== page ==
Eventually, we all arrive at the “legacy years” and start asking ourselves “what the Hell was that all about? And what part did I play in it? How much harm did I do? Did I manage any measurable or memorable good?” Of course we try to shine a bright light on our living years. And this is where it falls apart. Face it … when your kids tell their kids that you had a career in advertising or some other lost art or activity, they’ll ask what “advertising” is. Or was. They may turn to the We Channel for Mad Men re-runs, but it’s doubtful and certainly not for long. Jumping out of airplanes, driving fast cars and motorcycles and burning through an enormous quantity of fossil fuels won’t earn many points in a solar and wind-powered autonomous vehicle planet. The treasured possessions you expect your survivors to cherish will feed a garage sale if they don’t wind up in a landfill.
And so you turn to your offspring for validation. “I have wonderful and successful kids!” But kids as legacy doesn’t work. Fathering successful, caring and well-motivated kids doesn’t say anything about you at all. A night of passion is not a path to sainthood. If your kids turn out well, it will likely have as much to do with them seeing you as a bad example as a good one. Unless you’re their mother. Mothers score higher in the legacy department. Kids figure it out. Some of the best grow up in bad circumstances. If it isn’t at home, they find their inspiration elsewhere. Love your kids, but don’t try to use them as a comment on your character.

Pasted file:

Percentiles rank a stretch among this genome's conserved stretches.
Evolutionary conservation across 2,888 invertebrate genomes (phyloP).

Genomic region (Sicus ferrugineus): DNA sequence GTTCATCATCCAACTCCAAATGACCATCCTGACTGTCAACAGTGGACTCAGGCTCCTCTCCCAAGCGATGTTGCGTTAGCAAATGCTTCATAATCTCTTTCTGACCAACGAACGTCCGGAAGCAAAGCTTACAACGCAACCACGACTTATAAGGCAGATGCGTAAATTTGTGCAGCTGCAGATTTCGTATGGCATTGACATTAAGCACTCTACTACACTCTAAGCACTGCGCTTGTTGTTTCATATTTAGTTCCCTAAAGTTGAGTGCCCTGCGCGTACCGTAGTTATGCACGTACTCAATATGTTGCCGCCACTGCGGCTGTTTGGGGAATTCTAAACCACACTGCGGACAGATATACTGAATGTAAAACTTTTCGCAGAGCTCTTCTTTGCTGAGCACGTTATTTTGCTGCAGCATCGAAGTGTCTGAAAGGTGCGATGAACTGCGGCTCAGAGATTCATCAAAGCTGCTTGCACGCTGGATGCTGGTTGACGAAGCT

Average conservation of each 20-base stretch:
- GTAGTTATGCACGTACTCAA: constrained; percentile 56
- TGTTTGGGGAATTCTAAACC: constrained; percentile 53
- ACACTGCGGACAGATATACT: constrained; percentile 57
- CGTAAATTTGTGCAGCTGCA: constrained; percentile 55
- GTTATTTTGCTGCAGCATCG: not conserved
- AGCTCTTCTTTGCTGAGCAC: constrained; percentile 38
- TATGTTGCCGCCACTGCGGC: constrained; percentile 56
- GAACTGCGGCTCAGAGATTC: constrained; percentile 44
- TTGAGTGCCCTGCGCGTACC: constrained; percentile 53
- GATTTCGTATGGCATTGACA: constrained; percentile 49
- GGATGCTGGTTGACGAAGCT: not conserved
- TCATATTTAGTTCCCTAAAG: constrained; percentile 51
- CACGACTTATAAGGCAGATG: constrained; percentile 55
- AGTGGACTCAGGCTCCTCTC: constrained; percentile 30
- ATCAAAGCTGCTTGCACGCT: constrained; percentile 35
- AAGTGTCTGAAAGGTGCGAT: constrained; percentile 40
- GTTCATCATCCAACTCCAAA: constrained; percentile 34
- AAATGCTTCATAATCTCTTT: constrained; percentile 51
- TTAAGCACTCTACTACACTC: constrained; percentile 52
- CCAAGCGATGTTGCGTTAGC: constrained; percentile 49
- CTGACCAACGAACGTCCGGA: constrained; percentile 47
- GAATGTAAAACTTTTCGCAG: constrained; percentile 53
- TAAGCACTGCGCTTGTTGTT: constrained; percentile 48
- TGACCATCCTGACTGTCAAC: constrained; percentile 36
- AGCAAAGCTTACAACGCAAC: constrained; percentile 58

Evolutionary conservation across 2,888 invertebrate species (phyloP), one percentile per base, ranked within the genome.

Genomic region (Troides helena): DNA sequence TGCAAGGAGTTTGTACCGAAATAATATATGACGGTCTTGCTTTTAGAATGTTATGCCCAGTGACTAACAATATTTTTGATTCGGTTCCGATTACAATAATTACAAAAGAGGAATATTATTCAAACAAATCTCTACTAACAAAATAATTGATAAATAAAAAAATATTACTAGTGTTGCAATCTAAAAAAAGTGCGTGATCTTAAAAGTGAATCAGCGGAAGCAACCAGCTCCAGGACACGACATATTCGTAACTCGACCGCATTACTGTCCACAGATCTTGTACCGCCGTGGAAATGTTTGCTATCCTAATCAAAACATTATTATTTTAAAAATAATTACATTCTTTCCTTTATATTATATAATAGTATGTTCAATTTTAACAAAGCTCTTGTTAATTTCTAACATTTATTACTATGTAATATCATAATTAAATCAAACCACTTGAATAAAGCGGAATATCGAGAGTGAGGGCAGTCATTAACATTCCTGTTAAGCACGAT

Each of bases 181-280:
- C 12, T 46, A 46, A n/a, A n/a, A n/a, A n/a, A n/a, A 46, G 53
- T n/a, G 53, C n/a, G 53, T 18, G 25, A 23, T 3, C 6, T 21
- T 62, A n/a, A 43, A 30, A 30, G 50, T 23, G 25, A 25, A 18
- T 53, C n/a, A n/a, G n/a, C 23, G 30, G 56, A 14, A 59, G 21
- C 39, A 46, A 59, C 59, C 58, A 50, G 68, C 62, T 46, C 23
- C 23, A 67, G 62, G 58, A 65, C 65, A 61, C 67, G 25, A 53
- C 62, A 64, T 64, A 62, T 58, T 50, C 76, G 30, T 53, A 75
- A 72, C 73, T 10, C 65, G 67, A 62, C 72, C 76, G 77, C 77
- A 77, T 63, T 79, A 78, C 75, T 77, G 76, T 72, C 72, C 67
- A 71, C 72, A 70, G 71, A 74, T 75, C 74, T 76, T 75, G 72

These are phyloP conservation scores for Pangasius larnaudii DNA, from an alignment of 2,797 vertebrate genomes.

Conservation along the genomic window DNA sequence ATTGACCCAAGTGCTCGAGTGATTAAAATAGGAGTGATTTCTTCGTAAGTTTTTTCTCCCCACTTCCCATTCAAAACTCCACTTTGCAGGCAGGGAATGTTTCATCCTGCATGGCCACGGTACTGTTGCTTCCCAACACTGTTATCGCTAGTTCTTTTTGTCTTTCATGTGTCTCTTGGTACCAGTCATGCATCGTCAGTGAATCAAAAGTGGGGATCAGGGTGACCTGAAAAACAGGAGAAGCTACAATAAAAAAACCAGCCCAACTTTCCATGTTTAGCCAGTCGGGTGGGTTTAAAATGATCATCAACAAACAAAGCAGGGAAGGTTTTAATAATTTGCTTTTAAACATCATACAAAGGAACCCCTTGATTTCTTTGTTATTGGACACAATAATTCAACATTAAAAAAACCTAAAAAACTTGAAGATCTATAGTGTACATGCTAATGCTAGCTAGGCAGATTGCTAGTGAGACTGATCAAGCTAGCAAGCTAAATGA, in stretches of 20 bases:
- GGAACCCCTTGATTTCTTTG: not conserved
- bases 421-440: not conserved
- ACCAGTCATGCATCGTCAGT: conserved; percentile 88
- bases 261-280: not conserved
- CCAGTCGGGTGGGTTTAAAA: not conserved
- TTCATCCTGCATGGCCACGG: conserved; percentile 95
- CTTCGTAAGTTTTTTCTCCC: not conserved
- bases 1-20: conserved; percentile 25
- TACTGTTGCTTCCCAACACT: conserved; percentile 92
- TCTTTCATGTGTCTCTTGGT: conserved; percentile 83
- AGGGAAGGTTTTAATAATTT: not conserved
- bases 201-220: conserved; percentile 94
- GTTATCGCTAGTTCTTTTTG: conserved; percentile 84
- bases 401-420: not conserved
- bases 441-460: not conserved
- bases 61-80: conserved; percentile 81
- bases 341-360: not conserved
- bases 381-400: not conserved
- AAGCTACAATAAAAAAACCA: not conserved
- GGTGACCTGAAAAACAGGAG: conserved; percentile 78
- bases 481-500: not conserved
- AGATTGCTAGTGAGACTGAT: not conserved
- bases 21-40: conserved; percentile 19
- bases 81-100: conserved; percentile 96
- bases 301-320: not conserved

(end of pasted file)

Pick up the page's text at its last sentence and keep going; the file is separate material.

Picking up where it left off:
Religion steps in to indulge some of us in looking forward to a post-mortem opportunity to apologize to everyone who beat us to paradise or is planning the trip. We’ll meet again to explain and sort it all out. It will be easier if there was a large inheritance involved. For the rest of us, it’s a wrap and what was, is.
So what’s left when you’re whittling away at a few thousand days? Lots of good stuff. Pretending it doesn’t hurt. Getting scared to death. Learning that the old dog new tricks thing is only partly true. You can meet new people and find new things to learn and try. You can go back to things you were told to give up on account of your age. You can become a student again and humble the ego some degree of success has inflated. If you forsake golf courses and the narrow company of the kindred wrinkled, you may still add some value to a world that doesn’t seem to need you anymore and thought (perhaps hoped) you were quieted away in a home.
If you go this route and dive back into the sandbox, you can look forward to discovering enthusiastic if small support in the company of amazing people half or even a third your age. If you’re lucky, they may find some strong threads in the fabric of your old soul. You start out in life playing with the other kids and dreading bedtime, and there’s no reason not to end it that way.
Maybe legacy is simply passing along some evidence that the game is worth playing for all it’s worth right to the end, whether or not you’re in a position to win.